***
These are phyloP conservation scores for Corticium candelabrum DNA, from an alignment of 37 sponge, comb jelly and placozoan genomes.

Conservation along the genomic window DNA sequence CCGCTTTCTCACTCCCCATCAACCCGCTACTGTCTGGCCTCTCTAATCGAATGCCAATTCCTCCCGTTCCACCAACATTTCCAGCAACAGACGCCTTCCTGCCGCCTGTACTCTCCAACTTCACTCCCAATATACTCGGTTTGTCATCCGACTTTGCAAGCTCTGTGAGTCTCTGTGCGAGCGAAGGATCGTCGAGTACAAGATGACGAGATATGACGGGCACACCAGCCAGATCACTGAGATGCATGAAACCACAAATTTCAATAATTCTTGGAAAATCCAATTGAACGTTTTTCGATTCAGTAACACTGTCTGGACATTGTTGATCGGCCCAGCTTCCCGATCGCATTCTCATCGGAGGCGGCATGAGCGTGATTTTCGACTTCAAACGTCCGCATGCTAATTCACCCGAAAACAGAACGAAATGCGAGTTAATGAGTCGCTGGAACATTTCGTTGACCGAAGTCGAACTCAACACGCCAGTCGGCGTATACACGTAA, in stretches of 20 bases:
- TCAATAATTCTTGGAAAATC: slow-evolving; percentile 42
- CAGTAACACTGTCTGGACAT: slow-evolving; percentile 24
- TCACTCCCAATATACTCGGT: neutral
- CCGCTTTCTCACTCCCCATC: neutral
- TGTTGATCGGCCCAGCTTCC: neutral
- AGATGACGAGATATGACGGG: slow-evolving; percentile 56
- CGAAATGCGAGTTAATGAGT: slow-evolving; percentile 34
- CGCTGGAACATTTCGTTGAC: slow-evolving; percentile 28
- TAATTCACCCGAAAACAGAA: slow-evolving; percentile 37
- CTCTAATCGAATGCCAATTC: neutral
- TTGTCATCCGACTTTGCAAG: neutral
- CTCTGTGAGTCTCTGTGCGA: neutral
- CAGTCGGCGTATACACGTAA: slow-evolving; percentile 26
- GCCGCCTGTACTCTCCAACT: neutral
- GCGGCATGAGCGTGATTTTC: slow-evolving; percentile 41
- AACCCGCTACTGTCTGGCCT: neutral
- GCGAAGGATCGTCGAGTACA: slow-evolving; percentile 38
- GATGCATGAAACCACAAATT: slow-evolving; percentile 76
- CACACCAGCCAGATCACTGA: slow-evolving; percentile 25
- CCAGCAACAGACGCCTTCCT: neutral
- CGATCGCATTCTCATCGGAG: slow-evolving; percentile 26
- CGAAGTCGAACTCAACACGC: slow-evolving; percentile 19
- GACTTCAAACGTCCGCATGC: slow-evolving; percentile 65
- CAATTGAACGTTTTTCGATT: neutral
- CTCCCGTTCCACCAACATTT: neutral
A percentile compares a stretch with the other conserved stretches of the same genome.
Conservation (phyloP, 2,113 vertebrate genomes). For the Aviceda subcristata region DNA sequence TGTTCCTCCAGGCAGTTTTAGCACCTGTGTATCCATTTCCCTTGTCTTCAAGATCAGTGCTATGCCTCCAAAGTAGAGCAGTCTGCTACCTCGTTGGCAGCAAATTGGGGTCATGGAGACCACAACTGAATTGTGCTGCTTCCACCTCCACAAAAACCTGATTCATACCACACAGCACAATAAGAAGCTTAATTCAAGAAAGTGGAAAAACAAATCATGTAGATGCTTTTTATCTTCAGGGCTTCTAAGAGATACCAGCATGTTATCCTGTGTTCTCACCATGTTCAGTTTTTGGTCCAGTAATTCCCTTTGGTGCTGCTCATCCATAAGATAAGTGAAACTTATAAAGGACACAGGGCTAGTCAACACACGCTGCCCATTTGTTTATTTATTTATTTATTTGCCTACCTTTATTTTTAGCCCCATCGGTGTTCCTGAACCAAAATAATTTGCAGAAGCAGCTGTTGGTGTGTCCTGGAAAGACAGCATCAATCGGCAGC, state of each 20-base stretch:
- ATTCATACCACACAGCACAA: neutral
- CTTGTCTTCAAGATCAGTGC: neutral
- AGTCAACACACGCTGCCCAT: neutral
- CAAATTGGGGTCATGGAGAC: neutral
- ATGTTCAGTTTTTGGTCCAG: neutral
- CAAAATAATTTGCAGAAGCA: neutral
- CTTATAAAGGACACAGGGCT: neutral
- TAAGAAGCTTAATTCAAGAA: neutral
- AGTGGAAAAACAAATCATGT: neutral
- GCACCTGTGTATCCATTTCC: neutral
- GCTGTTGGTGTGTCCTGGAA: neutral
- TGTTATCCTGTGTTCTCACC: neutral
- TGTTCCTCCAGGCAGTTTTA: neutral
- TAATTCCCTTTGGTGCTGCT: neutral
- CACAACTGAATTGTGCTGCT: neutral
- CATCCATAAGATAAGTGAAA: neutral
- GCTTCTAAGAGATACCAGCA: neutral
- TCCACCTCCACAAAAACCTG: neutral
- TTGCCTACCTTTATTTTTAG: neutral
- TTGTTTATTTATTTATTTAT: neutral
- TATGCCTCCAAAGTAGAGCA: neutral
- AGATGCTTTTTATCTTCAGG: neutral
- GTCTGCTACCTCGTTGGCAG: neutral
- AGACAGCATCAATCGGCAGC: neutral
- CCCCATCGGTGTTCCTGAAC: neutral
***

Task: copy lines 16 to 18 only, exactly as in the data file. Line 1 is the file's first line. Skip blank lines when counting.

- GCCGCCTGTACTCTCCAACT: neutral
- GCGGCATGAGCGTGATTTTC: slow-evolving; percentile 41
- AACCCGCTACTGTCTGGCCT: neutral